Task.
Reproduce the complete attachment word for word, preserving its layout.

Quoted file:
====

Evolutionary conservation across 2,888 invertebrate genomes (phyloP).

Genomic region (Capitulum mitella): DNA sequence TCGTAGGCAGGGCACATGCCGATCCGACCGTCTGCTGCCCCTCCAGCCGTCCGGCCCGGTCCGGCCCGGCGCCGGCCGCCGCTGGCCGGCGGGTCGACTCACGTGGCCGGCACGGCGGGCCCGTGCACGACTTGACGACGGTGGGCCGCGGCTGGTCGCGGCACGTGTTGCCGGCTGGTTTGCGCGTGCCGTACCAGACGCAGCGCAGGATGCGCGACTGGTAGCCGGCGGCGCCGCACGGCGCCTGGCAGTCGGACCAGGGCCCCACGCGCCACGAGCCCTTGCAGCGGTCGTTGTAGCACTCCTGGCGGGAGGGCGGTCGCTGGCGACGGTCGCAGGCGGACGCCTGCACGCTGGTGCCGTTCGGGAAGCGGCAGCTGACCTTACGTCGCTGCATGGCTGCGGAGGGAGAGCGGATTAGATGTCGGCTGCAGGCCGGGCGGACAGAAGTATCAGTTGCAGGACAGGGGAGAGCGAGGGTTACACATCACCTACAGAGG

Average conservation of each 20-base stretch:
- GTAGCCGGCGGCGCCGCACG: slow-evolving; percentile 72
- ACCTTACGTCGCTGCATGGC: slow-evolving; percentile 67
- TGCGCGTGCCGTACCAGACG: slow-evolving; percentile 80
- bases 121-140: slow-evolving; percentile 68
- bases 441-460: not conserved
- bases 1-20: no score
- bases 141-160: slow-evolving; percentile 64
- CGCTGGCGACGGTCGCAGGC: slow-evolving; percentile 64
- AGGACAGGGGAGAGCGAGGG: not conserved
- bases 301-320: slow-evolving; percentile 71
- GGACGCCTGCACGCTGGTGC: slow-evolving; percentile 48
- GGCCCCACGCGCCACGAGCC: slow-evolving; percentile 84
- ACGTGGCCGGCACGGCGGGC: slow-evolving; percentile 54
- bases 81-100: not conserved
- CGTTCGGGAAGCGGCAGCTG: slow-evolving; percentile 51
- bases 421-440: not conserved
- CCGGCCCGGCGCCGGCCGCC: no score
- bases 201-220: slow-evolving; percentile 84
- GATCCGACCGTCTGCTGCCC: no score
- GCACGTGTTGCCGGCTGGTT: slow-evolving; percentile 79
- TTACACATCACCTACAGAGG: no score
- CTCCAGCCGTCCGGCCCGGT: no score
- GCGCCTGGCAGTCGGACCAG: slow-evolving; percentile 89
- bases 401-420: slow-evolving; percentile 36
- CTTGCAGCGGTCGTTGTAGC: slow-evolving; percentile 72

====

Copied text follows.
Evolutionary conservation across 2,888 invertebrate genomes (phyloP).

Genomic region (Capitulum mitella): DNA sequence TCGTAGGCAGGGCACATGCCGATCCGACCGTCTGCTGCCCCTCCAGCCGTCCGGCCCGGTCCGGCCCGGCGCCGGCCGCCGCTGGCCGGCGGGTCGACTCACGTGGCCGGCACGGCGGGCCCGTGCACGACTTGACGACGGTGGGCCGCGGCTGGTCGCGGCACGTGTTGCCGGCTGGTTTGCGCGTGCCGTACCAGACGCAGCGCAGGATGCGCGACTGGTAGCCGGCGGCGCCGCACGGCGCCTGGCAGTCGGACCAGGGCCCCACGCGCCACGAGCCCTTGCAGCGGTCGTTGTAGCACTCCTGGCGGGAGGGCGGTCGCTGGCGACGGTCGCAGGCGGACGCCTGCACGCTGGTGCCGTTCGGGAAGCGGCAGCTGACCTTACGTCGCTGCATGGCTGCGGAGGGAGAGCGGATTAGATGTCGGCTGCAGGCCGGGCGGACAGAAGTATCAGTTGCAGGACAGGGGAGAGCGAGGGTTACACATCACCTACAGAGG

Average conservation of each 20-base stretch:
- GTAGCCGGCGGCGCCGCACG: slow-evolving; percentile 72
- ACCTTACGTCGCTGCATGGC: slow-evolving; percentile 67
- TGCGCGTGCCGTACCAGACG: slow-evolving; percentile 80
- bases 121-140: slow-evolving; percentile 68
- bases 441-460: not conserved
- bases 1-20: no score
- bases 141-160: slow-evolving; percentile 64
- CGCTGGCGACGGTCGCAGGC: slow-evolving; percentile 64
- AGGACAGGGGAGAGCGAGGG: not conserved
- bases 301-320: slow-evolving; percentile 71
- GGACGCCTGCACGCTGGTGC: slow-evolving; percentile 48
- GGCCCCACGCGCCACGAGCC: slow-evolving; percentile 84
- ACGTGGCCGGCACGGCGGGC: slow-evolving; percentile 54
- bases 81-100: not conserved
- CGTTCGGGAAGCGGCAGCTG: slow-evolving; percentile 51
- bases 421-440: not conserved
- CCGGCCCGGCGCCGGCCGCC: no score
- bases 201-220: slow-evolving; percentile 84
- GATCCGACCGTCTGCTGCCC: no score
- GCACGTGTTGCCGGCTGGTT: slow-evolving; percentile 79
- TTACACATCACCTACAGAGG: no score
- CTCCAGCCGTCCGGCCCGGT: no score
- GCGCCTGGCAGTCGGACCAG: slow-evolving; percentile 89
- bases 401-420: slow-evolving; percentile 36
- CTTGCAGCGGTCGTTGTAGC: slow-evolving; percentile 72